What do these findings mean for movements that want to mobilize very different populations of potential voters? The evangelical example tells us that “getting out the vote” should be considered just the final step in much longer-term processes of base-building. Getting out the vote is most readily accomplished when particular election efforts build social relationships solidified long before particular campaigns, and when voter engagement invokes shared identities. Knocking on doors and making phone calls is just the last step.

In evangelical communities, election campaigns simply remind evangelicals about the lessons they have already learned from their religious community: that voting Republican is a natural extension of what it means to be a “good Christian.” This message is not only delivered from on high during campaign season by Christian Right interest groups and campaign ads. It is also reinforced daily from the bottom-up by trusted local leaders in people’s everyday lives.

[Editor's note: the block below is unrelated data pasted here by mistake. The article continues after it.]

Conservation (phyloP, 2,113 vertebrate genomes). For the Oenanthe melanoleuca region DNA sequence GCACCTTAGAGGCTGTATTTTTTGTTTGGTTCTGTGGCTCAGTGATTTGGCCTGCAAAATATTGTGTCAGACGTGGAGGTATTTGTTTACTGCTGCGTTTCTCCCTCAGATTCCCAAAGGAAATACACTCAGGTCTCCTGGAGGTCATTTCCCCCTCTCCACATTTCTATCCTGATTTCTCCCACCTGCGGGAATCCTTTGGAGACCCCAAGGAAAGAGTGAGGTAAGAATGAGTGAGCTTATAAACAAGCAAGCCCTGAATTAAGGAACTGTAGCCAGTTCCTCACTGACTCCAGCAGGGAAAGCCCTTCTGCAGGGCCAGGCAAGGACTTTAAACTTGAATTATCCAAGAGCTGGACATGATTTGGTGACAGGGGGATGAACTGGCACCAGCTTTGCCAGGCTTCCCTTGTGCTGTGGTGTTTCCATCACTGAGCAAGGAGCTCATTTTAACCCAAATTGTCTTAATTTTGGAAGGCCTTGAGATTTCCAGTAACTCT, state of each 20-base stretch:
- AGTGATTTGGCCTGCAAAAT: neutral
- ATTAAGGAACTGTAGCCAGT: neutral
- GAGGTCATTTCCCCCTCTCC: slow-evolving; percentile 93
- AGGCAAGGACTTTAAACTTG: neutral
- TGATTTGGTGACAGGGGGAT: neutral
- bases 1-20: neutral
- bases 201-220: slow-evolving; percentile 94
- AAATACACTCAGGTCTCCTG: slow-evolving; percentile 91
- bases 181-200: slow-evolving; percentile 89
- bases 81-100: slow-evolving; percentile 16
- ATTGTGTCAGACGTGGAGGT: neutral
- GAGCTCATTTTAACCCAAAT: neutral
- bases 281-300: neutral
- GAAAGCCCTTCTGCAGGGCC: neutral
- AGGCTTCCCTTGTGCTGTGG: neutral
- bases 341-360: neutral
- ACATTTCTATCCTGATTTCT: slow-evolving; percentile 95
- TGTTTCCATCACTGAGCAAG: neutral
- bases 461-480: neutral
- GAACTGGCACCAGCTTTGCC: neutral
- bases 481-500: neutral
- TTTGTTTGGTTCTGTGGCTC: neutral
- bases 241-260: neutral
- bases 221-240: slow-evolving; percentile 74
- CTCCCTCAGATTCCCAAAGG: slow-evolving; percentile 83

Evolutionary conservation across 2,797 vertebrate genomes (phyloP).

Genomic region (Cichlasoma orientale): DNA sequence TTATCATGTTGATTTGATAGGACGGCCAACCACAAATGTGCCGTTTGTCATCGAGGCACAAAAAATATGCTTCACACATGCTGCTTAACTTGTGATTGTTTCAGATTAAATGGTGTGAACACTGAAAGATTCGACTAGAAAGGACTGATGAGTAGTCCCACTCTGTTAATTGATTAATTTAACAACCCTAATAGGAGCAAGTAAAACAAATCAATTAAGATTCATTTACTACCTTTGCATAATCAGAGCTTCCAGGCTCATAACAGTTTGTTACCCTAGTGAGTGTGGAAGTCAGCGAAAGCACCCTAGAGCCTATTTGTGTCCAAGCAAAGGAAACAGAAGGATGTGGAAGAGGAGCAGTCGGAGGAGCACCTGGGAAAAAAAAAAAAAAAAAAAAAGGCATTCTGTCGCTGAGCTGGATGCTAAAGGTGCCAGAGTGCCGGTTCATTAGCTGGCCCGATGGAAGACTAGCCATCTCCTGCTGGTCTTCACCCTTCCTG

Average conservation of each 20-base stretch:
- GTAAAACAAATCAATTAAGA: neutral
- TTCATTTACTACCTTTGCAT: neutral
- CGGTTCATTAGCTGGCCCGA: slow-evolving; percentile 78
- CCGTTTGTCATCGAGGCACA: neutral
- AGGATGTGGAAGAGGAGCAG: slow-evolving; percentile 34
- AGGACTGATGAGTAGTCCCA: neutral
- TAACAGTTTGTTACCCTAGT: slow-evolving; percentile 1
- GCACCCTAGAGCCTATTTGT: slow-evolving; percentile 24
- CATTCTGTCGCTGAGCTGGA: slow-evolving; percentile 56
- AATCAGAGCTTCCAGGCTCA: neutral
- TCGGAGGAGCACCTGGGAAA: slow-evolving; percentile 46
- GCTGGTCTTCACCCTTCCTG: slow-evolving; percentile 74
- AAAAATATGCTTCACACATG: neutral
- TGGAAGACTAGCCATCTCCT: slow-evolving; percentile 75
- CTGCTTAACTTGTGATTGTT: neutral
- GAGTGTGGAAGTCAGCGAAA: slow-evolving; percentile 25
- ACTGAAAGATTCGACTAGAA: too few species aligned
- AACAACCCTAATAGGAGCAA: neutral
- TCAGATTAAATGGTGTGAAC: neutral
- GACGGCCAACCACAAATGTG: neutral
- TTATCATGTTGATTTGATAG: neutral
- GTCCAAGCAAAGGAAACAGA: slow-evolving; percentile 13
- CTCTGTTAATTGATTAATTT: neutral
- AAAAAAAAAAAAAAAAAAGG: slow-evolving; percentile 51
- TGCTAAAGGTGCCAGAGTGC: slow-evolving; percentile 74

Other groups aiming to increase midterm voting by types of voters who often stay home need to ask, first and foremost, what kinds of local opinion leaders might influence the low-propensity voters in question. What local settings could play the role of small evangelical gatherings or Bible study groups? Where might everyday people learn that voting is something good members of their community are expected to do?

More broadly, what organizational vehicles could identify and develop local leaders who can engage many more people in year-round efforts to strengthen shared identities and articulate values in daily life? All Americans have a lot to learn from evangelical Christian fellow-citizens, who really have all of this very much in hand. They know who they, what they are fighting for and against – and why active citizenship matters as one part of living a good life.

Read more in Lydia Bean, The Politics of Evangelical Identity: Local Congregations and Partisan Divides in the United States and Canada (Princeton University Press, 2014).